Friday, November 30, 2012

An Interview with...Jane Slicer-Smith

Once a week I post interviews with interesting people about their insights on their experience of working in the Knitting industry.  I’ve noticed that every one of these individuals makes their living in a slightly different manner bringing their own unique presence to the Knitting world.  Jane is a designer and teacher based in Australia whom I met at Vogue Knitting Live.

You can find Jane here and here on Ravelry.

Where do you find inspiration?

I am the kind of person who sees a pattern repeat in the wallpaper and carpet, then think about how I could isolate a section and how I could rearrange the pattern. I have a couple of images from a friend's books on Arabian horses, stone engraved from centuries ago, I’d like to work into a design without them being instantly apparent. She also had some great art deco pillows on her sofa. Designs in my book included fields from the sky (I spend a lot of time flying!) and also a dry river bed. I am presently in Palm Springs and the hills look so smokey, I’d need greys and blues to create the drifts of colour.

What is your favourite knitting technique?

Colour, most creative being Intarsia, most challenging Mitres. I can paint anything Intarsia wise onto any garment shape. Mitres I am always re-thinking the challenge, between colours and direction of the knitting to create vertical stripes – I would never believe garter stitch stripes could be so rewarding!

How did you determine your size range?

I sell 90% of my designs as finished garments as well as knitting kits. Large flowing styles like swing coats only need about four sizes and a couple of length options. The more fitted a design, the more sizes I need, sometimes 9 chest sizes. Sounds crazy but this means I don’t have to rewrite the pattern for larger or smaller sizes, for either a made to measure order or knitting kit.

Do you look at other designers' work or are you afraid that you will be influenced by their designs?

I admire many designers' work, but I believe each designer has their own signature, and shouldn’t need to copy. There are style forecasting magazines which give designer direction from the catwalks of ParisNew York and Tokyo.
How do you feel about the so called controversy of "dumbing down" patterns for knitters?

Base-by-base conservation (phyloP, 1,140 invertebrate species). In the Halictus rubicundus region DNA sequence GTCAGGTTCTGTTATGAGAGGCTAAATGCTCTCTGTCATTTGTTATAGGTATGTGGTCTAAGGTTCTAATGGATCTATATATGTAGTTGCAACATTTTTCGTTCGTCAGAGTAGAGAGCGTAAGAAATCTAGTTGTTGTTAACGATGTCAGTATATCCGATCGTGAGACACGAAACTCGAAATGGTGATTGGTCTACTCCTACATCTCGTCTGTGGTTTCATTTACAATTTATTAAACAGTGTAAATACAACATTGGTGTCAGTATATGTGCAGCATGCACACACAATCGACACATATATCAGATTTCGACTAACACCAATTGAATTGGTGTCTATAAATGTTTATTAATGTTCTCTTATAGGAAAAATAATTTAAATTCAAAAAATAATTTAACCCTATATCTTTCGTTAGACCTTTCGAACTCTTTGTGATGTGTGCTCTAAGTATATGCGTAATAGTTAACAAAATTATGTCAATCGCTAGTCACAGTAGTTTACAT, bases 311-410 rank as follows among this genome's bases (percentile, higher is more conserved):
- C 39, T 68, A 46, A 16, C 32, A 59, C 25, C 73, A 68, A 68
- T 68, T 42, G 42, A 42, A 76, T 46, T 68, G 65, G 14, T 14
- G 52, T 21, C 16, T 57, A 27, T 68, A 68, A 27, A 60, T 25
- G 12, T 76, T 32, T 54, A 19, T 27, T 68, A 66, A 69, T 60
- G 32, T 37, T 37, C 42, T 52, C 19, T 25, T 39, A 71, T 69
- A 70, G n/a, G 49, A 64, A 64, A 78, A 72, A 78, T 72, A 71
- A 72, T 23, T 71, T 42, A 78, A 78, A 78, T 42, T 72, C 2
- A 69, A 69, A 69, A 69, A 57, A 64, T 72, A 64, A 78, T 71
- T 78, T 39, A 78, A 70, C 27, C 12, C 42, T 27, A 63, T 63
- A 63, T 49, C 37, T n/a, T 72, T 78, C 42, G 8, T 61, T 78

Never heard of this. I know magazines often have to reduce sizing options when they need to fit the pattern into a limited space.

How many sample/test knitters do you have working for you or do you do it all yourself?

I have 40 knitters who knit both samples and stock garments. Most designs that are for a magazine, there will be only one garment knitted from the pattern for photography. If required, a section of the garment may be knitted to check the larger sizes. When I design for my ‘Signatur Handknits’ range I send out four garments as samples and then see what changes I need to make to either the pattern or the design before this is sold as a kit.

Did you do a formal business plan?

I trained in the UK and graduated with a BA Honors in Knitwear Design. I worked freelance in the UK, designing for spinners and press officers; Debbie Bliss commissioned garments from me back in 1980, whilst I was still a student. After graduating I worked three years for the largest importer of British wool in Japan. At the same time I started Signatur Handknits, selling garments at a Sydney artisan market. Then Australia became ‘the’ country to visit. I had a team of a 100 knitters, creating ready made hand knits to high end stores in Australia. I was in the right place at the right time!

Do you have a mentor?

I wish I had! Trisha Malcolm editor of Vogue Knitting, also an Aussie, gave me some good advice my first visit to New York.

Do you have a business model that you have emulated?

Diversify – garments, knitting kits, yarns, buttons and teaching! Listen to your customers, observe who don’t buy and see if you can work something to please all body shapes.

What impact has the Internet had on your business?

Positive, but I just need more hours in the day/week!

Do you use a Tech Editor?

I write my own patterns, and I work with a pattern checker. The last thing I would like to do is check another designer's patterns!

How do you maintain your life/work balance?

Not very well! But I enjoy my work and can’t imagine doing anything else. My husband will often join me and work at a show with me, so I am really lucky.

How do you deal with criticism?

Do people criticize me? Does that mean I keep my head in the sand?

How long did it take for you to be able to support yourself?

I started selling designs before I graduated. I never had an option not to support myself.

What advice would you give someone who wants to pursue a career in knitting?

Phew! I think it is easier today, especially in the USA with magazines, yarn companies, plus individuals can sell patterns on line. Digital images are so every day too. Rowan was one of the first companies to credit the designer working for them. I doubt a designer today could imagine they wouldn’t get their names on a design! My grandmother taught me pattern cutting for my Barbie doll, so I knew garment construction before I was 10 years old - she was a dressmaker. This understanding of constructions allows you to design with confidence, so advice to a young designer is to do some dressmaking.  

Wednesday, November 28, 2012

New Pattern - The Claire Trent Cardigan

I've got a new pattern up on Patternfish and on Ravelry. It's called the Claire Trent Cardigan. 

The cable and twist stitch pattern in this classic cardigan pops out of a reverse stocking stitch background. The side panels help to offset the extra visual weight that heavy cabling can add to the figure of the wearer.